Count The Kicks Goes Mobile, National
Partnering with local businesses, a local nonprofit widens its efforts to save babies
Friday, October 11, 2013 7:00 AM
A local nonprofit organization is taking its efforts to prevent stillbirths to a national and international audience.
On Oct. 4, Count the Kicks, a public health campaign sponsored by Des Moines nonprofit Healthy Birth Day, launched a mobile app that will increase awareness about ways to avoid stillbirths and infant deaths.
Healthy Birth Day came to be in 2003 after five local women – Kerri Biondi-Morlan, Jan Caruthers, Kate Safris, Tiffan Yamen and Janet Petersen – each lost baby daughters to stillbirth or infant death.
“We met at first as a way to get through the grief,” said Petersen, who was a member of the Iowa House of Representatives at the time and now serves in the Iowa Senate. “Eventually, it turned into advocacy.”
The group’s first victory came in 2004, Petersen said, when Iowa’s Stillbirth Registry law was enacted. In addition to the group creating a parent-to-parent network to reach out to families immediately following the loss of their babies, Healthy Birth Day – which is almost completely operated by volunteers – also launched Count the Kicks, a campaign that encourages women to monitor their babies’ movements in the third trimester of pregnancy.
Count the Kicks was launched after its founders researched a similar campaign in Norway. Norwegian mothers, by actively tracking and recording their babies’ movements late in pregnancy, reduced the country’s stillbirth rates.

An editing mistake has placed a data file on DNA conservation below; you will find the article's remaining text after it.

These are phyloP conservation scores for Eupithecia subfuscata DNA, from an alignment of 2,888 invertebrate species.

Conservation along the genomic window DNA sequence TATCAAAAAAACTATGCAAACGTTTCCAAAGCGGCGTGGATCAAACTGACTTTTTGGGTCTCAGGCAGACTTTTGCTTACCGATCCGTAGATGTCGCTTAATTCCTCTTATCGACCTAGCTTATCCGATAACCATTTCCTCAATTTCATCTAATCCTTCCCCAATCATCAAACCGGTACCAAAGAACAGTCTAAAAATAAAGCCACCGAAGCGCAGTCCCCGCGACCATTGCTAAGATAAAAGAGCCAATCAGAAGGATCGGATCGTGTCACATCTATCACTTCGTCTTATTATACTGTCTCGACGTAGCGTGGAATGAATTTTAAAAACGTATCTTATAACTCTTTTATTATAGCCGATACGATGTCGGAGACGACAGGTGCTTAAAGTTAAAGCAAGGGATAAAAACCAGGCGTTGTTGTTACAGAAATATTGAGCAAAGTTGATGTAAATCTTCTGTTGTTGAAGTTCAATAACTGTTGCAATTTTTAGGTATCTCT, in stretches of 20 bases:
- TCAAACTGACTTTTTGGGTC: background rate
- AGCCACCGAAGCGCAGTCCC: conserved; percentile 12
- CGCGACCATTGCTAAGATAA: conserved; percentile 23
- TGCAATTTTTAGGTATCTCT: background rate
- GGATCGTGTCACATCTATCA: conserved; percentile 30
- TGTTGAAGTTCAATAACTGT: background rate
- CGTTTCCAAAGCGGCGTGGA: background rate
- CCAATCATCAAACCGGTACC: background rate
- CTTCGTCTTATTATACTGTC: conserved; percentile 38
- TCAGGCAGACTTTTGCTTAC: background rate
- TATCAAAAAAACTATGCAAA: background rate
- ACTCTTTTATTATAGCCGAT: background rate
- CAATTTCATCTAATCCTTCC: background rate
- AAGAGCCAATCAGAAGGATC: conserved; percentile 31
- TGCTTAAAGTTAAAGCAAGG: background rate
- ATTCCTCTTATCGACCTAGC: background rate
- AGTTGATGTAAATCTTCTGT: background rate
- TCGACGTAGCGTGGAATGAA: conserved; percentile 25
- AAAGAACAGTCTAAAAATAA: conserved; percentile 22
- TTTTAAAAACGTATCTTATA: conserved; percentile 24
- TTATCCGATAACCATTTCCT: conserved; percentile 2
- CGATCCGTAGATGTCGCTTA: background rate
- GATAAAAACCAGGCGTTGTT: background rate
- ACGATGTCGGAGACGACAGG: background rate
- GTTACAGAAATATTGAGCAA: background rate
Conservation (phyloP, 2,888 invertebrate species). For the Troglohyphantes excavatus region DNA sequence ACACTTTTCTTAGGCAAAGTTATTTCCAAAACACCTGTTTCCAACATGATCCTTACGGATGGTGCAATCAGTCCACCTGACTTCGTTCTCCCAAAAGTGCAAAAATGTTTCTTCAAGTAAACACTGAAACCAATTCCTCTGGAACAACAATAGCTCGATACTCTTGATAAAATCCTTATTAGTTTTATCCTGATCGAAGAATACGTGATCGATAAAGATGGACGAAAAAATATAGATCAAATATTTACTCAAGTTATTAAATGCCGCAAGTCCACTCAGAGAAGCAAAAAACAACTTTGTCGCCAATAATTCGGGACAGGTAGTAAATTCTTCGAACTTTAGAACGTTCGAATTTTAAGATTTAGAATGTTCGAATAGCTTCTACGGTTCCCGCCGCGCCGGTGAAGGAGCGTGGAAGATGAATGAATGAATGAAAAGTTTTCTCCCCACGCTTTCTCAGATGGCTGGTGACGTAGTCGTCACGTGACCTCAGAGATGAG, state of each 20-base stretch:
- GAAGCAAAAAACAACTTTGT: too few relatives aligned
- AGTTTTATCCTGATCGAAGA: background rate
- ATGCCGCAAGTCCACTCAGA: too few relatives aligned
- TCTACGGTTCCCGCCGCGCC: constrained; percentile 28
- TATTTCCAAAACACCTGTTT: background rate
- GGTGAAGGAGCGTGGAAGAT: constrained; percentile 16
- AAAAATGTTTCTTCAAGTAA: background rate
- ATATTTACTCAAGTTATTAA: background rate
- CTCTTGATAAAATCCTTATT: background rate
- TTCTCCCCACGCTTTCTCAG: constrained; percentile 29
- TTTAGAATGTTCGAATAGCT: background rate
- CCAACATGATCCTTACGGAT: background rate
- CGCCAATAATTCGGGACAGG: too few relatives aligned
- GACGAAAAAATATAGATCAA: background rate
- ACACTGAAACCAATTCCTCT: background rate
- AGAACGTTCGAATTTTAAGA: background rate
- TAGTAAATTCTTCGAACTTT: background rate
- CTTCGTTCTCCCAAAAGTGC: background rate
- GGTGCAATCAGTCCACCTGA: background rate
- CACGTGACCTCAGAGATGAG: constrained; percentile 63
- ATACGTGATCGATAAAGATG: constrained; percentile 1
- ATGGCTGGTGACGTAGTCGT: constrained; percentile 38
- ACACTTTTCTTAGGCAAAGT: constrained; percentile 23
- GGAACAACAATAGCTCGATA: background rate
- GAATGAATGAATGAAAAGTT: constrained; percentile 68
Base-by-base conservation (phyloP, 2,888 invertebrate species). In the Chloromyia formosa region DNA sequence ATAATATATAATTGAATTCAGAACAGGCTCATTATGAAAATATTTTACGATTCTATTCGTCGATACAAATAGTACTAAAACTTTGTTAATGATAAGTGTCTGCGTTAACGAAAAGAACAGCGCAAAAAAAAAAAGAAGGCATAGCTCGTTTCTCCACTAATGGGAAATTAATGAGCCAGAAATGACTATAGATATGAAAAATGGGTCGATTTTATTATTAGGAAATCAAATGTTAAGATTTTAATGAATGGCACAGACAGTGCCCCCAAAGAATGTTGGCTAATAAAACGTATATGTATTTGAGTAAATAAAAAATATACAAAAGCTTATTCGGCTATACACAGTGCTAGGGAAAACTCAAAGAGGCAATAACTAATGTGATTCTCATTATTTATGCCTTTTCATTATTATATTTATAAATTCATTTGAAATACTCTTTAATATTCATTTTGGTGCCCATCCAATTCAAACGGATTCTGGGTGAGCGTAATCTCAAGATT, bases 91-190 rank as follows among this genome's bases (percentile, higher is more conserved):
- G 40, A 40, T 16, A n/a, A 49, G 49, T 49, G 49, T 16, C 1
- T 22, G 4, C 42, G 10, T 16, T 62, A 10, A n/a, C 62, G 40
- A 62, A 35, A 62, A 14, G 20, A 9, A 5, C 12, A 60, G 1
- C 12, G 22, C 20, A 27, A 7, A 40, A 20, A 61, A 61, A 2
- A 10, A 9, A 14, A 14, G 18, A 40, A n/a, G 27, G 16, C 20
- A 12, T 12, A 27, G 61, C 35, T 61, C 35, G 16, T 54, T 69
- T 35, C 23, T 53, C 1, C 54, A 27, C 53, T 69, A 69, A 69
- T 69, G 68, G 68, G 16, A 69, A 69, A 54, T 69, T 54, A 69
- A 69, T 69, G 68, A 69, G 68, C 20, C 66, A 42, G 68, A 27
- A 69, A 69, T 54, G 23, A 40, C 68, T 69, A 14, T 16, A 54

“We wanted to see if we could model that in Iowa and achieve the same success rate,” Petersen said.
In 2006, 234 fetal deaths were recorded by the Iowa Department of Public Health. By 2012, that number had dropped to 174.
Count the Kicks operates entirely on donations. In the past it has partnered with local businesses and organizations including marketing and public relations firm Strategic America Inc., publisher Meredith Corp. and the March of Dimes to print and distribute materials to Iowa clinics, hospitals, and health care providers across the state to spread the word to expectant mothers.
Currently, Petersen said, about 80 percent of Iowa’s obstetrics and gynecology offices have the free materials, as well as 75 percent of state birthing hospitals.
“What we hear from a lot of moms is we’re not always empowered to speak up for ourselves,” said Healthy Birth Day founder Kate Safris. “We’re giving them a tool that provides data, and ultimately, we want this to be something everyone does.”
Since its inception, Count the Kicks has drawn interest from nearly 20 other states and six countries. The mobile app was created to extend the reach of the program. Grants this year from Prairie Meadows Racetrack and Casino, Principal Financial Group Foundation and Polk County financed the app’s development. Last year, the organization was able to hire Lezlie Mestdagh as its full-time outreach coordinator.
“We would absolutely not be here without the support of the Des Moines business community,” Safris said.
The group also is preparing to launch a national volunteer program.
“We want to reach moms wherever they’re at,” Mestdagh said. “This will bring the program to them and take away cost barriers to expand the program beyond Iowa.”
Mestdagh said one of the most inspiring things she has observed during her time at Healthy Birth Day is seeing women and mothers turn their grief into something powerful.
“It’s not just about providing materials,” Mestdagh said. “At the end of the day, we’re going to save a baby’s life.”
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